Manchester firm’s Covid-19 test begins international pilot
Medusa 19, the Manchester-based developer of a Rapid Saliva Protein Test (RSPT) for Covid-19, has launched a landmark trial with Madrid’s public universities.
The company was set up by Boohoo’s executive chairman Mahmud Kamani and corporate financier Richard Hughes earlier this year. It also has a distribution agreement with Leeds life sciences group Avacta to distribute its tests to consumers, and is selling tests online.
Madrid’s Vice President Ignacio Aguado said the test “could be a turning point in the detection of COVID-19”. He has announced his intention to roll out the Medusa 19 RSPT for mass testing widely across the city, including on public transport links, if the trials at Universidad Autonoma de Madrid are successful.
Christian Stephenson, chief development officer at Medusa 19, said: “This pilot is a huge first step to ensure that students across the world can safely return to full time education, as well as highlighting the benefits that saliva-based tests can also offer to businesses.
“With its speed of results, the Medusa 19 RSPT could indicate immune response at a much earlier stage than blood antibody tests, ensuring that individuals can quickly follow government guidelines and contain the virus.”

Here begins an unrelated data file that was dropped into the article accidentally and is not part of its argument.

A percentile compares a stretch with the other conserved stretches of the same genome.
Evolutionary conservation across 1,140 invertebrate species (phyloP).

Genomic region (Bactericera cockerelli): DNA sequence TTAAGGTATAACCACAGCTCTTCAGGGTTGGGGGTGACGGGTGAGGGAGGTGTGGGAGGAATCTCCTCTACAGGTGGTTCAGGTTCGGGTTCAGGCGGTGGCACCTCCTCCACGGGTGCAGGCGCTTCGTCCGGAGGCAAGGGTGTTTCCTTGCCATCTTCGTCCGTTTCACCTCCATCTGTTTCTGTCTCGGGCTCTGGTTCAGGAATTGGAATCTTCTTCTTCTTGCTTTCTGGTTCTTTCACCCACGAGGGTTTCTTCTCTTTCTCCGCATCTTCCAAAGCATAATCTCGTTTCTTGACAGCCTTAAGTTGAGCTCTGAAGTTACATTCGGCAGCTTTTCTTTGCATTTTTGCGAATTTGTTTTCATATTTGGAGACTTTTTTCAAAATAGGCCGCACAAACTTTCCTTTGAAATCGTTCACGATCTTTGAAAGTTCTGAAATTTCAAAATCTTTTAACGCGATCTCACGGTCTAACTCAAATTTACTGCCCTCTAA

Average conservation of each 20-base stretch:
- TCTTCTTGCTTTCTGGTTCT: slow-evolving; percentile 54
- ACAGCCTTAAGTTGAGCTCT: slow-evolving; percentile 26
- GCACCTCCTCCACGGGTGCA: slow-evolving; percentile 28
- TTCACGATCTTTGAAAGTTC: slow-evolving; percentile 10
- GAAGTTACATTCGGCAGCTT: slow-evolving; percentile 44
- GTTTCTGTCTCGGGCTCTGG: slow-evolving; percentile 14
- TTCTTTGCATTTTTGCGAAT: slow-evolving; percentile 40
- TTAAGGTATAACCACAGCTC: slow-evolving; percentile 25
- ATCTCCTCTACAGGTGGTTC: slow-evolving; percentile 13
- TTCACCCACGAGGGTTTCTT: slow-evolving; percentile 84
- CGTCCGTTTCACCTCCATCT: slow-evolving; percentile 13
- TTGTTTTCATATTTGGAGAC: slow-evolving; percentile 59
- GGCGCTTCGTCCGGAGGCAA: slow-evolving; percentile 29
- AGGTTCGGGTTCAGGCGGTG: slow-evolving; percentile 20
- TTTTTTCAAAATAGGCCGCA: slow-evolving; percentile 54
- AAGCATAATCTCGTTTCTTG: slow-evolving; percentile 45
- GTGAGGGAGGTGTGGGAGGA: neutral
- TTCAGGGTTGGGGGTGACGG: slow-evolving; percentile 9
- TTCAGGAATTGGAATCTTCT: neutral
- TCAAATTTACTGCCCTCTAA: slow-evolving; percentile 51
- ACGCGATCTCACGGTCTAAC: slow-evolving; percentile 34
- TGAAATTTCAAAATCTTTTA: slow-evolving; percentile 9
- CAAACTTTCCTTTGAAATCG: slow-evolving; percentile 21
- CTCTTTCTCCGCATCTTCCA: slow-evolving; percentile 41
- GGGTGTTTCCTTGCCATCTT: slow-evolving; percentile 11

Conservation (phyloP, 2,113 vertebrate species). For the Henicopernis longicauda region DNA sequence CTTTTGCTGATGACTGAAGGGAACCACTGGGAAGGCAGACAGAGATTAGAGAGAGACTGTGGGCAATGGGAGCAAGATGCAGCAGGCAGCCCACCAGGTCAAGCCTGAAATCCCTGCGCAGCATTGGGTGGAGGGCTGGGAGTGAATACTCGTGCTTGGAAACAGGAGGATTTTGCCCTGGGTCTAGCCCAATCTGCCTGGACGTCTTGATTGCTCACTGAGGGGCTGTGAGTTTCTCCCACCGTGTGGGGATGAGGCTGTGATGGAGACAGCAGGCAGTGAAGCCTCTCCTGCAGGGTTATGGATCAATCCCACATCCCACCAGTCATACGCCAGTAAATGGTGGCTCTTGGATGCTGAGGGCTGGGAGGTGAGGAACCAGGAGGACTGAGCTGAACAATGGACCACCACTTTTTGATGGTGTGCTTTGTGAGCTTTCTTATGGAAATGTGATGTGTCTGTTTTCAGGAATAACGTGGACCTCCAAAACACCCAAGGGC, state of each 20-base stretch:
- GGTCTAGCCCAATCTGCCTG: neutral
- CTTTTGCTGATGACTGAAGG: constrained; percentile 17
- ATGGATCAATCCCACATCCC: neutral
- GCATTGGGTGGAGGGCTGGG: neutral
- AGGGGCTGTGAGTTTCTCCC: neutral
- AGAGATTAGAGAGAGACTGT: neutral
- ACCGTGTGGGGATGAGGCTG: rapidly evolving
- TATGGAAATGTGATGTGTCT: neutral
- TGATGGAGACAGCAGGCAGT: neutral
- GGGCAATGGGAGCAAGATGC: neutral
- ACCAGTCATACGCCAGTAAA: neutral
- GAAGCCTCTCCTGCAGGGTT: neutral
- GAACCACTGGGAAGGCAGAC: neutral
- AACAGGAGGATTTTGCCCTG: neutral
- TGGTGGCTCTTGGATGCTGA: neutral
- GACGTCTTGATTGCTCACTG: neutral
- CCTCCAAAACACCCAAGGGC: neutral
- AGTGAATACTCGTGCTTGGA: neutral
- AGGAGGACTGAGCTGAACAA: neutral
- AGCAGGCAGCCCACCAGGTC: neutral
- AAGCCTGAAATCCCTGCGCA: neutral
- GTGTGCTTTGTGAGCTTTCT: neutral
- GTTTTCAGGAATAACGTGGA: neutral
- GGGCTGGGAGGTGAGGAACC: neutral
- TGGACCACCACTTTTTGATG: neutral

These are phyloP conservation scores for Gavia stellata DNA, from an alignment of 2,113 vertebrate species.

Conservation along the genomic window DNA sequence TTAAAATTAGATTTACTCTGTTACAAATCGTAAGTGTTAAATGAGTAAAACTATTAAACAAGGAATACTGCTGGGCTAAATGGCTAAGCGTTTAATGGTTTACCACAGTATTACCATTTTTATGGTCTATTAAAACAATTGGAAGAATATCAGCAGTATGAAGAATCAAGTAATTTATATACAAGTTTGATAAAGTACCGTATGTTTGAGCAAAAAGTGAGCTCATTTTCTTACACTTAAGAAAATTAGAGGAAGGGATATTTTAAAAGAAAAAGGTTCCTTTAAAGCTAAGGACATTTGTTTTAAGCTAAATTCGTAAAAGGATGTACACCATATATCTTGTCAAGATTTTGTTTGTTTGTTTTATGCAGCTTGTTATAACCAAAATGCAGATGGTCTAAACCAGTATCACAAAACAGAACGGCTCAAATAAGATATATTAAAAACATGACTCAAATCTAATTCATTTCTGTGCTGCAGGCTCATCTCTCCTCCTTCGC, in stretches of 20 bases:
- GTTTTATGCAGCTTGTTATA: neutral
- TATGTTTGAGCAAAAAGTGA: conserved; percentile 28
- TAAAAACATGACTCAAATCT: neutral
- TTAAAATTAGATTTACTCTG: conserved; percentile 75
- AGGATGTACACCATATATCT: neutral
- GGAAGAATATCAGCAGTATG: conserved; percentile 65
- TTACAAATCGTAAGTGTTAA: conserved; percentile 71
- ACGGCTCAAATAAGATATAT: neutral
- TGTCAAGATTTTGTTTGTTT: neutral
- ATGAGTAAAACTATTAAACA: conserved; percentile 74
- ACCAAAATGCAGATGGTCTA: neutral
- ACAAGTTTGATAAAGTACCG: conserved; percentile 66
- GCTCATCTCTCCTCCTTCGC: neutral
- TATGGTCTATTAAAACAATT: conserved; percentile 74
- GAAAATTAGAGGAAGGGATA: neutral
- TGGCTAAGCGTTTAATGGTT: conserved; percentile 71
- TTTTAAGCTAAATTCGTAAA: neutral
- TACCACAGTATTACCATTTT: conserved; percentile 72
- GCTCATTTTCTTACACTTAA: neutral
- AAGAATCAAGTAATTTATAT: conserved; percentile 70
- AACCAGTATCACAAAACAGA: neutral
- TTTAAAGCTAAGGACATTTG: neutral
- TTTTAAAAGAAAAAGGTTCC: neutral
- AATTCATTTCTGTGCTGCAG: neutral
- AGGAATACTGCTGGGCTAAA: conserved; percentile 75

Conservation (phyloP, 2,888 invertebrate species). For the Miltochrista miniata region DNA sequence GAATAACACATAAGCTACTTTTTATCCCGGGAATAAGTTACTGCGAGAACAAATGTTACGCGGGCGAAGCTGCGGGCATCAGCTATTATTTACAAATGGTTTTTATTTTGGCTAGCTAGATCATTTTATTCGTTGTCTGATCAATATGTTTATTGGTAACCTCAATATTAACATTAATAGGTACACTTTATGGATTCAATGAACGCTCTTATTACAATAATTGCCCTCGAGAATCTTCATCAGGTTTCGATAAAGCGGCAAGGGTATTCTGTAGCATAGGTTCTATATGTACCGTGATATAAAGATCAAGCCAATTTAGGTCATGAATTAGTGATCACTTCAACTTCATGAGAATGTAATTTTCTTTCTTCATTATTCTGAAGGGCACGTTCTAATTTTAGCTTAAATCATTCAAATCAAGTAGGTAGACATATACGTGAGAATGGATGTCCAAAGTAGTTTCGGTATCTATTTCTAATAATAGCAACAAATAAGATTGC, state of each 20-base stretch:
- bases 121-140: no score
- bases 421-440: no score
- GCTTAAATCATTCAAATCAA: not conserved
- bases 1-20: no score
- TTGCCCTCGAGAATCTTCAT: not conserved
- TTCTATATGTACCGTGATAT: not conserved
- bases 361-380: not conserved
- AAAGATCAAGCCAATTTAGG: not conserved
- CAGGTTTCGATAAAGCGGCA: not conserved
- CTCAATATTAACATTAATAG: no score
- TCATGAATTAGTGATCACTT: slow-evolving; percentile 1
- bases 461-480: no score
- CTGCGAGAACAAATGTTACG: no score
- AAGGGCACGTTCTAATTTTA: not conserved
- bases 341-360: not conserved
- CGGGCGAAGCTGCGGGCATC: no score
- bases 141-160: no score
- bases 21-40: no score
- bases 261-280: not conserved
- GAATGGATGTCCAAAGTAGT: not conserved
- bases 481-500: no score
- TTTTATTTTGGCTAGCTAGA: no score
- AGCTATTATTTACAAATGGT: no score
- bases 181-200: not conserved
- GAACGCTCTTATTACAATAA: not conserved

The pilot will see up to 1,500 students and staff members tested over a period of three weeks. It aims to prove that restrictions currently being placed on students can be reduced and that a return to full time education can be safely enabled by implementing a robust system of mass testing.
Medusa 19 aims to use its test to rebuild confidence in the global economy, with a system of mass testing ensuring that workplaces and schools and universities can remain open for business. The firm currently has 2m tests in stock, with capacity to scale manufacturing to 50m units a month in the next six to eight weeks.
Stephenson added: “With the capacity to scale up to 50m units a month, the RSPT test can also play a crucial role as a triage test supporting the UK and Spanish Governments to remove the bottleneck in PCR [Polymerase chain reaction] testing capacity. It also provides a result in minutes without the normal 24/48 hour delay with PCR results.
“A mass testing regime would enable businesses and universities to accurately filter those that require a PCR test with those that do not.”